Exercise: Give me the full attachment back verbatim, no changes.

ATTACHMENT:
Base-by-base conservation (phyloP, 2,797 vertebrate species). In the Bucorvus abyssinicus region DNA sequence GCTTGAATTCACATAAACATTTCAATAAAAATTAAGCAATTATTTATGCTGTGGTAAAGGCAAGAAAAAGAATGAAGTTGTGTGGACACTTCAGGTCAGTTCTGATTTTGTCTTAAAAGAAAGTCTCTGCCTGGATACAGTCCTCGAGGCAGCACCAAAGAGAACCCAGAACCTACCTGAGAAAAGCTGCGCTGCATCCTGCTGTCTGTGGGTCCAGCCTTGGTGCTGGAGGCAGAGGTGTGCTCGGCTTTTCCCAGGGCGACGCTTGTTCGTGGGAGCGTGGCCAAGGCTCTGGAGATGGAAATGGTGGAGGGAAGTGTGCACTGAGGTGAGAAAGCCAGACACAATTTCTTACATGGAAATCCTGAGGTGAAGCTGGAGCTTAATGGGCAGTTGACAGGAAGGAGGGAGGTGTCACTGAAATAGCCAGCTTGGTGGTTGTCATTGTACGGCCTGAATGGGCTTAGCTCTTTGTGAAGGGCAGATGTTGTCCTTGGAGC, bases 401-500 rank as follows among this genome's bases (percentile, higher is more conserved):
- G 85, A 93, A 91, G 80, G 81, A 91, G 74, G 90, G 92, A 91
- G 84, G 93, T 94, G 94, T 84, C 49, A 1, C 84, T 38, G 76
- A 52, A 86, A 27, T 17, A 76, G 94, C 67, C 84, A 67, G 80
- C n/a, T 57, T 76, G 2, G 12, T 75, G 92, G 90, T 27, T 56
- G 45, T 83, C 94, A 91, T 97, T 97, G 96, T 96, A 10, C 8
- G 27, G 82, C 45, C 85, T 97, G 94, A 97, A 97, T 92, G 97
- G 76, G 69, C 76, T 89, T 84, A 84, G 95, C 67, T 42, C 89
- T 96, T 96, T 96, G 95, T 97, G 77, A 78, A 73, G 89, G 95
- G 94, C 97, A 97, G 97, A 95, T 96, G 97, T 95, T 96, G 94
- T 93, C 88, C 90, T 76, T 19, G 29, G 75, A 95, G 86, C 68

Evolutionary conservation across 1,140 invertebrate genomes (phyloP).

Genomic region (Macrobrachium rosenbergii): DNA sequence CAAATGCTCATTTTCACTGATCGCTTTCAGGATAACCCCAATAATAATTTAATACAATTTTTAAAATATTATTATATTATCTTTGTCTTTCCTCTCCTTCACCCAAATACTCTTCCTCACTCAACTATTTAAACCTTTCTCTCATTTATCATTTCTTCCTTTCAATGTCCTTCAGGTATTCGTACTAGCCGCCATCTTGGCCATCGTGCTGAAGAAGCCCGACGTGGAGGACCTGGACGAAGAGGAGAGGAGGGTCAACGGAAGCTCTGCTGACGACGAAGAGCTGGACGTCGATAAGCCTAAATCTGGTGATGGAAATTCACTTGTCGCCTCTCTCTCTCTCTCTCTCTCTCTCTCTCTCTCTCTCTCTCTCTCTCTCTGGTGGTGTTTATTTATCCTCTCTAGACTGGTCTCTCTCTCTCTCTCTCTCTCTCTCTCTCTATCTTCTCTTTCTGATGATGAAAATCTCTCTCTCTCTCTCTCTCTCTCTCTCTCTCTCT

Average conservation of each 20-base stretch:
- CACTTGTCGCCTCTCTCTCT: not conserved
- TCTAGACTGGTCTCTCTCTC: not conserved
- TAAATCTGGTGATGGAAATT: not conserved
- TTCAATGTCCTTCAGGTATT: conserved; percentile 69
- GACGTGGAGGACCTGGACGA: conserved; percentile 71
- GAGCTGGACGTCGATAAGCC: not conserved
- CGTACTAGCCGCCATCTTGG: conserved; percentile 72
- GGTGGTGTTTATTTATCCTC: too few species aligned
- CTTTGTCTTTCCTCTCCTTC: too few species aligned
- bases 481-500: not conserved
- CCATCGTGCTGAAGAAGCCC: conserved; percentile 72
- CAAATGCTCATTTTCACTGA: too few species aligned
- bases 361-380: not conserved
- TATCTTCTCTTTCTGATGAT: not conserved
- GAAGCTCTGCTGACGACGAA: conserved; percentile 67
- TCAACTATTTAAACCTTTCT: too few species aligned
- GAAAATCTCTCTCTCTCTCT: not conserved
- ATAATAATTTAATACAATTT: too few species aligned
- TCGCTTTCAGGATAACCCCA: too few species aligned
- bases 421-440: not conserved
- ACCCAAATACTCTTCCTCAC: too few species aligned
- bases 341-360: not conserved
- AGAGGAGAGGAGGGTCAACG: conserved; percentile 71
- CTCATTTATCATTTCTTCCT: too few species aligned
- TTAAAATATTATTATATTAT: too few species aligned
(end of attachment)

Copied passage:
Base-by-base conservation (phyloP, 2,797 vertebrate species). In the Bucorvus abyssinicus region DNA sequence GCTTGAATTCACATAAACATTTCAATAAAAATTAAGCAATTATTTATGCTGTGGTAAAGGCAAGAAAAAGAATGAAGTTGTGTGGACACTTCAGGTCAGTTCTGATTTTGTCTTAAAAGAAAGTCTCTGCCTGGATACAGTCCTCGAGGCAGCACCAAAGAGAACCCAGAACCTACCTGAGAAAAGCTGCGCTGCATCCTGCTGTCTGTGGGTCCAGCCTTGGTGCTGGAGGCAGAGGTGTGCTCGGCTTTTCCCAGGGCGACGCTTGTTCGTGGGAGCGTGGCCAAGGCTCTGGAGATGGAAATGGTGGAGGGAAGTGTGCACTGAGGTGAGAAAGCCAGACACAATTTCTTACATGGAAATCCTGAGGTGAAGCTGGAGCTTAATGGGCAGTTGACAGGAAGGAGGGAGGTGTCACTGAAATAGCCAGCTTGGTGGTTGTCATTGTACGGCCTGAATGGGCTTAGCTCTTTGTGAAGGGCAGATGTTGTCCTTGGAGC, bases 401-500 rank as follows among this genome's bases (percentile, higher is more conserved):
- G 85, A 93, A 91, G 80, G 81, A 91, G 74, G 90, G 92, A 91
- G 84, G 93, T 94, G 94, T 84, C 49, A 1, C 84, T 38, G 76
- A 52, A 86, A 27, T 17, A 76, G 94, C 67, C 84, A 67, G 80
- C n/a, T 57, T 76, G 2, G 12, T 75, G 92, G 90, T 27, T 56
- G 45, T 83, C 94, A 91, T 97, T 97, G 96, T 96, A 10, C 8
- G 27, G 82, C 45, C 85, T 97, G 94, A 97, A 97, T 92, G 97
- G 76, G 69, C 76, T 89, T 84, A 84, G 95, C 67, T 42, C 89
- T 96, T 96, T 96, G 95, T 97, G 77, A 78, A 73, G 89, G 95
- G 94, C 97, A 97, G 97, A 95, T 96, G 97, T 95, T 96, G 94
- T 93, C 88, C 90, T 76, T 19, G 29, G 75, A 95, G 86, C 68

Evolutionary conservation across 1,140 invertebrate genomes (phyloP).

Genomic region (Macrobrachium rosenbergii): DNA sequence CAAATGCTCATTTTCACTGATCGCTTTCAGGATAACCCCAATAATAATTTAATACAATTTTTAAAATATTATTATATTATCTTTGTCTTTCCTCTCCTTCACCCAAATACTCTTCCTCACTCAACTATTTAAACCTTTCTCTCATTTATCATTTCTTCCTTTCAATGTCCTTCAGGTATTCGTACTAGCCGCCATCTTGGCCATCGTGCTGAAGAAGCCCGACGTGGAGGACCTGGACGAAGAGGAGAGGAGGGTCAACGGAAGCTCTGCTGACGACGAAGAGCTGGACGTCGATAAGCCTAAATCTGGTGATGGAAATTCACTTGTCGCCTCTCTCTCTCTCTCTCTCTCTCTCTCTCTCTCTCTCTCTCTCTCTCTCTGGTGGTGTTTATTTATCCTCTCTAGACTGGTCTCTCTCTCTCTCTCTCTCTCTCTCTCTCTATCTTCTCTTTCTGATGATGAAAATCTCTCTCTCTCTCTCTCTCTCTCTCTCTCTCTCT

Average conservation of each 20-base stretch:
- CACTTGTCGCCTCTCTCTCT: not conserved
- TCTAGACTGGTCTCTCTCTC: not conserved
- TAAATCTGGTGATGGAAATT: not conserved
- TTCAATGTCCTTCAGGTATT: conserved; percentile 69
- GACGTGGAGGACCTGGACGA: conserved; percentile 71
- GAGCTGGACGTCGATAAGCC: not conserved
- CGTACTAGCCGCCATCTTGG: conserved; percentile 72
- GGTGGTGTTTATTTATCCTC: too few species aligned
- CTTTGTCTTTCCTCTCCTTC: too few species aligned
- bases 481-500: not conserved
- CCATCGTGCTGAAGAAGCCC: conserved; percentile 72
- CAAATGCTCATTTTCACTGA: too few species aligned
- bases 361-380: not conserved
- TATCTTCTCTTTCTGATGAT: not conserved
- GAAGCTCTGCTGACGACGAA: conserved; percentile 67
- TCAACTATTTAAACCTTTCT: too few species aligned
- GAAAATCTCTCTCTCTCTCT: not conserved
- ATAATAATTTAATACAATTT: too few species aligned
- TCGCTTTCAGGATAACCCCA: too few species aligned
- bases 421-440: not conserved
- ACCCAAATACTCTTCCTCAC: too few species aligned
- bases 341-360: not conserved
- AGAGGAGAGGAGGGTCAACG: conserved; percentile 71
- CTCATTTATCATTTCTTCCT: too few species aligned
- TTAAAATATTATTATATTAT: too few species aligned